The state of New York is cracking down on fake online reviews after an undercover investigation in which employees from the Attorney General's office posed as the owners of a Brooklyn yogurt shop trying to up their online ranking. 19 companies have agreed to cease manipulating sites like Yelp, and will pay more than $350,000 in fines. The companies by and large operated in two ways: they either tried to trick automatic filters by changing their IP addresses when writing fake reviews, or they paid/gave deep discounts/free items to people with legitimate reviewing accounts. Attorney General Eric T. Schneiderman calls the practice of "astroturfing" "the 21st century's false advertising."
The AG investigation found that by calling these SEO/marketing companies posing as the yogurt shop, eventually an employee would offer to write fake reviews for them on sites like Yelp, CitySearch, Google Local, and more. Doing so "violated multiple state laws against false advertising and engaged in illegal and deceptive business practices." Fake reviews: not just shady, also illegal.
Complaints about fake reviews have plagued Yelp for years. A batch of FTC complaints revealed last year thanks to a Freedom of Information Act request found many complaints along the lines of "What yelp does is that they prey on restaurants with bad bogus reviews." Aaron Schur, Senior Litigation Counsel for Yelp, told the Attorney General's office the site takes the problem of fake reviews very seriously:
We take many steps to do this, including the use of automated filtering software, leveraging our vast user community for tips about suspicious content, undercover sting operations, legal action, and cooperation with law enforcement. We applaud NY Attorney General Schneiderman for his willingness to tackle the issue of illegal fake reviews head on, and for his success in shutting down these operators. We look forward to continuing to cooperate with the New York Attorney General's office and any other interested law enforcement office or regulator to protect consumers and business owners from efforts to mislead.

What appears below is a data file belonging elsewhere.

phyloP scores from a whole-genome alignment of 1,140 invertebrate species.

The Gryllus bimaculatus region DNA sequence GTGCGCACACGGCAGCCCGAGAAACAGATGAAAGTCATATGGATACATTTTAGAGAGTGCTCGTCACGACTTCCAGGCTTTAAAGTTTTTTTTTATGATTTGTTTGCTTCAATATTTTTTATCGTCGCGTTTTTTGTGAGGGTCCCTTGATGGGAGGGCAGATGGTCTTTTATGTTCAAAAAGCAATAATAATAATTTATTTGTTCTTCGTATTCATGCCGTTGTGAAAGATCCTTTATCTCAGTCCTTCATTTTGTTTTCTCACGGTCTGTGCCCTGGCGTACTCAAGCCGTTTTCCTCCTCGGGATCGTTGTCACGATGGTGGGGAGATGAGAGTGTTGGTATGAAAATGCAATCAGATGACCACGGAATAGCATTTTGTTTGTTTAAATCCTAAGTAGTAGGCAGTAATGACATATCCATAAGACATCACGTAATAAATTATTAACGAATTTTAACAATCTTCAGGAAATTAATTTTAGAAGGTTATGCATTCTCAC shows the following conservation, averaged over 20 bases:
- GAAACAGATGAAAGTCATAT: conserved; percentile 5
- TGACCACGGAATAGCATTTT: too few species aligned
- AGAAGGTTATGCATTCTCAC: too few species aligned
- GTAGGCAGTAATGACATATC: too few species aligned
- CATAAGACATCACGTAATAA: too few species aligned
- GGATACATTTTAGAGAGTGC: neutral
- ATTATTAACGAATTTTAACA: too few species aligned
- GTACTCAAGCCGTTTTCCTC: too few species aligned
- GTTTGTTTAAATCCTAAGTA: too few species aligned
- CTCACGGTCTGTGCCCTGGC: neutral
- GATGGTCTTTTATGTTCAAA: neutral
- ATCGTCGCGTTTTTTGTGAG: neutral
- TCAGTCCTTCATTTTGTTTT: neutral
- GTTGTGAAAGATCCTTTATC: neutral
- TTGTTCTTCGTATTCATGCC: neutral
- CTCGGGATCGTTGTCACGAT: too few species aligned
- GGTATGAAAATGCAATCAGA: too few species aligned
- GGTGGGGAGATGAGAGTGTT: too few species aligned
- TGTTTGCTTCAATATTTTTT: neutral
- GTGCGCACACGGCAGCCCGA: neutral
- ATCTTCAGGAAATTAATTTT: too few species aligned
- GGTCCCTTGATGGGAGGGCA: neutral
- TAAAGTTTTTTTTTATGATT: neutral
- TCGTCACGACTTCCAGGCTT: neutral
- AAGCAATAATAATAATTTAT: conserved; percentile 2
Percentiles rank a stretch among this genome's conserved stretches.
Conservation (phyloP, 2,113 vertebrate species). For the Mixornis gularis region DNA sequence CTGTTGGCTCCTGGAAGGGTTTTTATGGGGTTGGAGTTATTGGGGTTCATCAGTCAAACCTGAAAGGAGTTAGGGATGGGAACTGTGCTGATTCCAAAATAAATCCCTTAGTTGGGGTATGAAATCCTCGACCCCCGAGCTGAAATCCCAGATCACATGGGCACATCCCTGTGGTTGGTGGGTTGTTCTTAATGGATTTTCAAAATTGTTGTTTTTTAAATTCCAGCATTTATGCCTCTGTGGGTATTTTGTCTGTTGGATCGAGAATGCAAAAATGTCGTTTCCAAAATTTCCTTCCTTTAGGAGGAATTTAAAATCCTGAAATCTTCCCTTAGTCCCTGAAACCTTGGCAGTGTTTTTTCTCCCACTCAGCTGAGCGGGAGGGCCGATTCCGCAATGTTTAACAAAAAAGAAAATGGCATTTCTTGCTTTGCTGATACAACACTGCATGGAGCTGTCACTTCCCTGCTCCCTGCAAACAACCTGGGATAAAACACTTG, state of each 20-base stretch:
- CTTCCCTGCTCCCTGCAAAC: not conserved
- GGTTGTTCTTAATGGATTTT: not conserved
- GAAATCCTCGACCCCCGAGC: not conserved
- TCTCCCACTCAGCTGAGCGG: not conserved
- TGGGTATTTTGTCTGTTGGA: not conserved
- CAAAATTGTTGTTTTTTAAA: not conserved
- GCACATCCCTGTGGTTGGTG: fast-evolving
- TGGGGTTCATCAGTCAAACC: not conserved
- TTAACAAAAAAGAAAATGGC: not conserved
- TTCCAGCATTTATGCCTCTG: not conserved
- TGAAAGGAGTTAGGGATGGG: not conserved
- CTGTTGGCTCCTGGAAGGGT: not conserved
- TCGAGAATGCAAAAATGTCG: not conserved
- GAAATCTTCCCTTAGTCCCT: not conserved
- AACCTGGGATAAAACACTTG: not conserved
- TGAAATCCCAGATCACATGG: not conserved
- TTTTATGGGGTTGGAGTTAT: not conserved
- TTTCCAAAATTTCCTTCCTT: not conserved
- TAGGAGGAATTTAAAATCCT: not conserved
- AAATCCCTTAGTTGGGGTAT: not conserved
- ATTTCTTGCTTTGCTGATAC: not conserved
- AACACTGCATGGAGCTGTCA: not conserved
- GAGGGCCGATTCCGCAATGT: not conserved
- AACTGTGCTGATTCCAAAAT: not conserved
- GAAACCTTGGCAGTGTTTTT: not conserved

One of the companies fined by the Attorney General's investigation, La Pomme Nightclub, was actually also busted by Yelp itself earlier, and was one of the companies branded with a little detective icon marking it as unreliable.
Companies that produce fake reviews aren't really that uncommon. A quick search of Craigslist reveals these types of ads aren't really hard to find: Some claim to be small businesses looking to up their ratings (a loss of even half a star has been shown to significantly reduce business). "We're looking for Yelp accounts who have added a minimum of 10 reviews," says one ad. Others are more strict:
Hello, we are looking for active Yelpers ( 20+ unfiltered reviews) to review our business. Also looking for Elite Yelpers. If this sounds like the gig for you, please reply with "YELP" in the subject bar and include your yelp profile. We pay $50 for a unfiltered review
And, of course, this has been going on for some time. On Charlie Rose earlier this year, CEO Jeremy Stoppelman defended Yelp's built-in filtering system, saying it errs on the side of caution by separating the reviews "consumers should probably rely on and which are the ones we're not so sure about. And we set aside the ones we're not so sure about." But these companies don't even pay out until reviews appear unfiltered. How can Yelp's filter system defend against that?
The NY AG report cites a statistic that say by 2014, "between 10% and 15% of social media reviews will be fake." So, while these 19 companies are definitely a start, they also only scratch the surface.